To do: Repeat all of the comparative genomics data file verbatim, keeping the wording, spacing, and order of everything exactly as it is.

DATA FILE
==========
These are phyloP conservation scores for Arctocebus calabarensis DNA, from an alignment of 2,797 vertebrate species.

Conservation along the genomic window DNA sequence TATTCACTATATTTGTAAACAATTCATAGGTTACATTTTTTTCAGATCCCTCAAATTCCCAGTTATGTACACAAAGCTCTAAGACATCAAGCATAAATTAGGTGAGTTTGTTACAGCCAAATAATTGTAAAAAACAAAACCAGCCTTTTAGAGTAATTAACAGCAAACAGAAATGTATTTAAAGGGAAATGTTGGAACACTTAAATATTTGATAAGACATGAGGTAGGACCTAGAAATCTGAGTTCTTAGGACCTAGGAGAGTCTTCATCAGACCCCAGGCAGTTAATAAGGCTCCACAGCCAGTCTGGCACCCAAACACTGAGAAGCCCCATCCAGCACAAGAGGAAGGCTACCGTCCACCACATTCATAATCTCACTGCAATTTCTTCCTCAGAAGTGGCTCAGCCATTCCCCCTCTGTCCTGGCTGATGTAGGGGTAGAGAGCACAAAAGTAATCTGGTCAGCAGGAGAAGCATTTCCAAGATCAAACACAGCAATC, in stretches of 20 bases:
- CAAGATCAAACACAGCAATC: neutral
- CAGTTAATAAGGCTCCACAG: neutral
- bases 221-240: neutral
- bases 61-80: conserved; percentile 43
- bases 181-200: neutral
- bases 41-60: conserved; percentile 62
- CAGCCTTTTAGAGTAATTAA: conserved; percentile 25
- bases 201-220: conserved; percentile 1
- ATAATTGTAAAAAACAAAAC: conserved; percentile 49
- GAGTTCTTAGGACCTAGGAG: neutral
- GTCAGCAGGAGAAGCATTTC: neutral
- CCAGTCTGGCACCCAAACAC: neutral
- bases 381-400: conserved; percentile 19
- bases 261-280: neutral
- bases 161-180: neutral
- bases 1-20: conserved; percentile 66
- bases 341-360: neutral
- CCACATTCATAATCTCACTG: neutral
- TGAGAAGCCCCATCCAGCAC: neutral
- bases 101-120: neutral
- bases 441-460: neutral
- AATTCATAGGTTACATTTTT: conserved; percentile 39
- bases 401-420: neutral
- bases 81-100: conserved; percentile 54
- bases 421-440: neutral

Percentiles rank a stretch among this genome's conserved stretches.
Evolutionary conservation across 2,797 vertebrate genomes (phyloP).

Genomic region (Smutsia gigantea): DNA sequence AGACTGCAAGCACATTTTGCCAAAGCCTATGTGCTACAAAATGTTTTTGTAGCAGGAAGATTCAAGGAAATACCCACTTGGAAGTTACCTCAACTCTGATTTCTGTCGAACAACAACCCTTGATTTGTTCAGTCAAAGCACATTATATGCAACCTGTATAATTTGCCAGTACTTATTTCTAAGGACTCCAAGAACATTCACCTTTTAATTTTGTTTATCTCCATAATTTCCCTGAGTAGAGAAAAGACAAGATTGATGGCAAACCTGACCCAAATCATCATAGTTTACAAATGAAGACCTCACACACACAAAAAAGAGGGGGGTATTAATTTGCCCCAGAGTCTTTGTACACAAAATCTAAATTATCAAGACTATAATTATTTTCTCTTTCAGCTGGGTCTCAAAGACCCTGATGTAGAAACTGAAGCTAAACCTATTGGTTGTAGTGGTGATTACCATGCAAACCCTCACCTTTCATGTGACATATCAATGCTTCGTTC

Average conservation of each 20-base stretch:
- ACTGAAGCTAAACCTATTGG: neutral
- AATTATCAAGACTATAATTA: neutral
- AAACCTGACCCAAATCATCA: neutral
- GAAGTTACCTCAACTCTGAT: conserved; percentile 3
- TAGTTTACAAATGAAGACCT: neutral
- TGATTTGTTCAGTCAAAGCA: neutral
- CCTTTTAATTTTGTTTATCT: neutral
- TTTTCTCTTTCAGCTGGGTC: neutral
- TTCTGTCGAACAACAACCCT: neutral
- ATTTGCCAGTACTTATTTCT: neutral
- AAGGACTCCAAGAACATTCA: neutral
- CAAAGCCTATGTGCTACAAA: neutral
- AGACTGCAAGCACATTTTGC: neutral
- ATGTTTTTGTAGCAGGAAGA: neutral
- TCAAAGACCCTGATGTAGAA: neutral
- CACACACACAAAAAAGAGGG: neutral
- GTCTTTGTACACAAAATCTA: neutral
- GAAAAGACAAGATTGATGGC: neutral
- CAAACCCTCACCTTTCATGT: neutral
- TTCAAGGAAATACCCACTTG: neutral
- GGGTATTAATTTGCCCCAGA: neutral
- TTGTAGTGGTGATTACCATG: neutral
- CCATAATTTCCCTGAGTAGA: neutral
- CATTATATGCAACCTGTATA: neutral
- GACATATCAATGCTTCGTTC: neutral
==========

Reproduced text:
These are phyloP conservation scores for Arctocebus calabarensis DNA, from an alignment of 2,797 vertebrate species.

Conservation along the genomic window DNA sequence TATTCACTATATTTGTAAACAATTCATAGGTTACATTTTTTTCAGATCCCTCAAATTCCCAGTTATGTACACAAAGCTCTAAGACATCAAGCATAAATTAGGTGAGTTTGTTACAGCCAAATAATTGTAAAAAACAAAACCAGCCTTTTAGAGTAATTAACAGCAAACAGAAATGTATTTAAAGGGAAATGTTGGAACACTTAAATATTTGATAAGACATGAGGTAGGACCTAGAAATCTGAGTTCTTAGGACCTAGGAGAGTCTTCATCAGACCCCAGGCAGTTAATAAGGCTCCACAGCCAGTCTGGCACCCAAACACTGAGAAGCCCCATCCAGCACAAGAGGAAGGCTACCGTCCACCACATTCATAATCTCACTGCAATTTCTTCCTCAGAAGTGGCTCAGCCATTCCCCCTCTGTCCTGGCTGATGTAGGGGTAGAGAGCACAAAAGTAATCTGGTCAGCAGGAGAAGCATTTCCAAGATCAAACACAGCAATC, in stretches of 20 bases:
- CAAGATCAAACACAGCAATC: neutral
- CAGTTAATAAGGCTCCACAG: neutral
- bases 221-240: neutral
- bases 61-80: conserved; percentile 43
- bases 181-200: neutral
- bases 41-60: conserved; percentile 62
- CAGCCTTTTAGAGTAATTAA: conserved; percentile 25
- bases 201-220: conserved; percentile 1
- ATAATTGTAAAAAACAAAAC: conserved; percentile 49
- GAGTTCTTAGGACCTAGGAG: neutral
- GTCAGCAGGAGAAGCATTTC: neutral
- CCAGTCTGGCACCCAAACAC: neutral
- bases 381-400: conserved; percentile 19
- bases 261-280: neutral
- bases 161-180: neutral
- bases 1-20: conserved; percentile 66
- bases 341-360: neutral
- CCACATTCATAATCTCACTG: neutral
- TGAGAAGCCCCATCCAGCAC: neutral
- bases 101-120: neutral
- bases 441-460: neutral
- AATTCATAGGTTACATTTTT: conserved; percentile 39
- bases 401-420: neutral
- bases 81-100: conserved; percentile 54
- bases 421-440: neutral

Percentiles rank a stretch among this genome's conserved stretches.
Evolutionary conservation across 2,797 vertebrate genomes (phyloP).

Genomic region (Smutsia gigantea): DNA sequence AGACTGCAAGCACATTTTGCCAAAGCCTATGTGCTACAAAATGTTTTTGTAGCAGGAAGATTCAAGGAAATACCCACTTGGAAGTTACCTCAACTCTGATTTCTGTCGAACAACAACCCTTGATTTGTTCAGTCAAAGCACATTATATGCAACCTGTATAATTTGCCAGTACTTATTTCTAAGGACTCCAAGAACATTCACCTTTTAATTTTGTTTATCTCCATAATTTCCCTGAGTAGAGAAAAGACAAGATTGATGGCAAACCTGACCCAAATCATCATAGTTTACAAATGAAGACCTCACACACACAAAAAAGAGGGGGGTATTAATTTGCCCCAGAGTCTTTGTACACAAAATCTAAATTATCAAGACTATAATTATTTTCTCTTTCAGCTGGGTCTCAAAGACCCTGATGTAGAAACTGAAGCTAAACCTATTGGTTGTAGTGGTGATTACCATGCAAACCCTCACCTTTCATGTGACATATCAATGCTTCGTTC

Average conservation of each 20-base stretch:
- ACTGAAGCTAAACCTATTGG: neutral
- AATTATCAAGACTATAATTA: neutral
- AAACCTGACCCAAATCATCA: neutral
- GAAGTTACCTCAACTCTGAT: conserved; percentile 3
- TAGTTTACAAATGAAGACCT: neutral
- TGATTTGTTCAGTCAAAGCA: neutral
- CCTTTTAATTTTGTTTATCT: neutral
- TTTTCTCTTTCAGCTGGGTC: neutral
- TTCTGTCGAACAACAACCCT: neutral
- ATTTGCCAGTACTTATTTCT: neutral
- AAGGACTCCAAGAACATTCA: neutral
- CAAAGCCTATGTGCTACAAA: neutral
- AGACTGCAAGCACATTTTGC: neutral
- ATGTTTTTGTAGCAGGAAGA: neutral
- TCAAAGACCCTGATGTAGAA: neutral
- CACACACACAAAAAAGAGGG: neutral
- GTCTTTGTACACAAAATCTA: neutral
- GAAAAGACAAGATTGATGGC: neutral
- CAAACCCTCACCTTTCATGT: neutral
- TTCAAGGAAATACCCACTTG: neutral
- GGGTATTAATTTGCCCCAGA: neutral
- TTGTAGTGGTGATTACCATG: neutral
- CCATAATTTCCCTGAGTAGA: neutral
- CATTATATGCAACCTGTATA: neutral
- GACATATCAATGCTTCGTTC: neutral